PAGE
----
A Small Confession

Write a scene that begins with: “I haven’t told anyone this before, But I’m going to tell you now.” – Prompt 12 of the #FreeWriteChallenge


“I haven’t told anyone this before, but I’m going to tell you now.” The well dressed man in the easy chair leaned back. He tented his fingertips and held them under his chin. “I hope you’re paying attention.”

Steven Smithson’s eyelid twitched. He felt it. This wasn’t the first time he’d heard that disclaimer, and he was getting pretty tired of small confessions.

“I haven’t told anyone this before … during my first job at Chuck E Cheese, we used to have sex in the ball pit.”

“I haven’t told anyone this before … I smoked a cigarette outside of a laundromat when I was twelve.”

“I haven’t told anyone this before … I like to go to sports bars and drink strawberry daiquiris and smoke thin cherry flavored cigars on the weekends.”

JW Wilson was not the most interesting man, Smithson had discovered. He didn’t know what he’d been expecting when he’d been asked to ghost write Wilson’s autobiography, but he had been hoping for some kind of dirt – something to hook readers.

Wilson had made his fortune in computers. Not creating them, but manufacturing a small part that no computer could be made without. It was lucrative. And boring. Smithson had no idea how he was going to spice this up.

Not that autobiographies needed to be spicy, but there was a bonus in the contract if the book hit the top 10 on The New York Times Best Seller List.

Smithson checked the small recorder. The reels were spinning, recording minutiae of Wilson’s trade deals with Intel back in the early 1990s. Now it would be recording another goofy confession.

He probably cheated on a test in elementary school, Smithson thought. It felt uncharitable, this thought did, like so many others he’d had during their months of interviews, but Smithson would be damned if it weren’t accurate.

“You signed the NDA, correct?” Wilson asked.

This was new. Smithson sat up in his seat. They were coming to the end of the scheduled interviews. If anything juicy was going to come out, now would be the time.

“I did.” The non-disclosure agreement had been 74 pages long. Wilson would have final edit on what information would go into the book, supposedly to prevent trade secrets from emerging. Smithson’s theory being Wilson didn’t want people to know how boring he really was. The man had been cultivating mystique into his back story for years, and only Smithson knew how much it had been exaggerated.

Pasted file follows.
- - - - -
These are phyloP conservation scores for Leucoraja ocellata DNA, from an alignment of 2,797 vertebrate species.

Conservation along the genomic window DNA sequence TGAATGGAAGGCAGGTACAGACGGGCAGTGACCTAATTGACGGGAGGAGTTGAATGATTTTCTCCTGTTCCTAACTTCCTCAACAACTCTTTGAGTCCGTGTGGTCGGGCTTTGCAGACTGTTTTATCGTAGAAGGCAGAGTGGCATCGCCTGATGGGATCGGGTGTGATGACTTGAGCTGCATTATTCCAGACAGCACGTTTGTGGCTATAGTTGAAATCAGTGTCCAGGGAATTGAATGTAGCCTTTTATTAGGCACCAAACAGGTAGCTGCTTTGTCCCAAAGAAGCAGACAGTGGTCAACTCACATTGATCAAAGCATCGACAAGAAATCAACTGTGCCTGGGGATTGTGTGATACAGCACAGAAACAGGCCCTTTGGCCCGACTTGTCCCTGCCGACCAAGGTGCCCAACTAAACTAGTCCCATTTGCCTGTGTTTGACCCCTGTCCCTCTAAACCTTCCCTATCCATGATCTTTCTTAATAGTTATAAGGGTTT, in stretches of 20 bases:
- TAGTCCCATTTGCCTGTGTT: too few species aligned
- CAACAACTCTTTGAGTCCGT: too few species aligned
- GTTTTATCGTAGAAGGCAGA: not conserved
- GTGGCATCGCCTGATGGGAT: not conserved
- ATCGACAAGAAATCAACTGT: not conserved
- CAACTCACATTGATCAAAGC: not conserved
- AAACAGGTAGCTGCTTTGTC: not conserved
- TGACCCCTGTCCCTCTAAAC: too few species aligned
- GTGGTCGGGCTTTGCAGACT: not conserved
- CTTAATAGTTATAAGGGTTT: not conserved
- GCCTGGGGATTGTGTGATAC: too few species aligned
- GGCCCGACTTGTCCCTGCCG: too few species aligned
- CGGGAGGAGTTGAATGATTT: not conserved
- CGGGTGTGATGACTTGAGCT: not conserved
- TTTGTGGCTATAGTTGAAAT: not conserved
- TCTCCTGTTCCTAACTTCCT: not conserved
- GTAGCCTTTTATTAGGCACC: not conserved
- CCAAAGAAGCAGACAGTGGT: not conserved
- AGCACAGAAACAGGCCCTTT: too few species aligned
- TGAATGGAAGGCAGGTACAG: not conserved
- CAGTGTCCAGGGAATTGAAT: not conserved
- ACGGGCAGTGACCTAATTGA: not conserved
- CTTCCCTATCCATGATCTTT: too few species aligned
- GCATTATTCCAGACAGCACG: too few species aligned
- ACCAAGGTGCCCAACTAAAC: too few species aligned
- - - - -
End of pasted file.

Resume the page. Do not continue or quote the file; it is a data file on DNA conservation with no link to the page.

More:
“No one knows about this, not any of my lawyers, not my wife or children, no one.”

Smithson sat up even straighter in his chair, if possible. The twitching eyelid was gone. Now he felt breathless with anticipation.

Wilson sat in an easy chair next to a fireplace that crackled. Snowflakes gently bounced into the window as a small flurry blew through the area. He wore khaki colored pants and a blue cashmere sweater. His greying hair appeared freshly styled. Holiday music played softly in the background.

Smithson couldn’t imagine a more tranquil setting for a confession if he’d had a month to consider the topic. He wore jeans and a blue sweater, though his was wool instead of cashmere. His brown hair was tousled from his habit of running his fingers through.

During these interviews, Smithson had realized this house in the country was the exact kind he would like to have someday. He only hoped he didn’t have to have the personality of a wet dish towel to earn it.


“You enjoy puzzles, yes?” Wilson asked.

“At times. I enjoy answering questions, if that’s what you mean.” Curiosity was going to drive Smithson mad. Did the man have to meander his way to – and through – every story?

“How does a man who knew nothing about computers invent the one part needed to make computing available for every man, woman, and child?”

Smithson’s mind went blank.

He had spent months with JW Wilson. He knew every bit of back story the man could share. Before he had started this project Smithson had also researched Wilson like the man was going to run for president, as was Smithson’s habit. This was his third biography and he’d found a tried and true method. A person shouldn’t trust someone who was actively looking for publicity.

Smithson had hired a private investigator to do deep background and nothing had been found. He’d done his own research into public and private archives and found nothing of interest.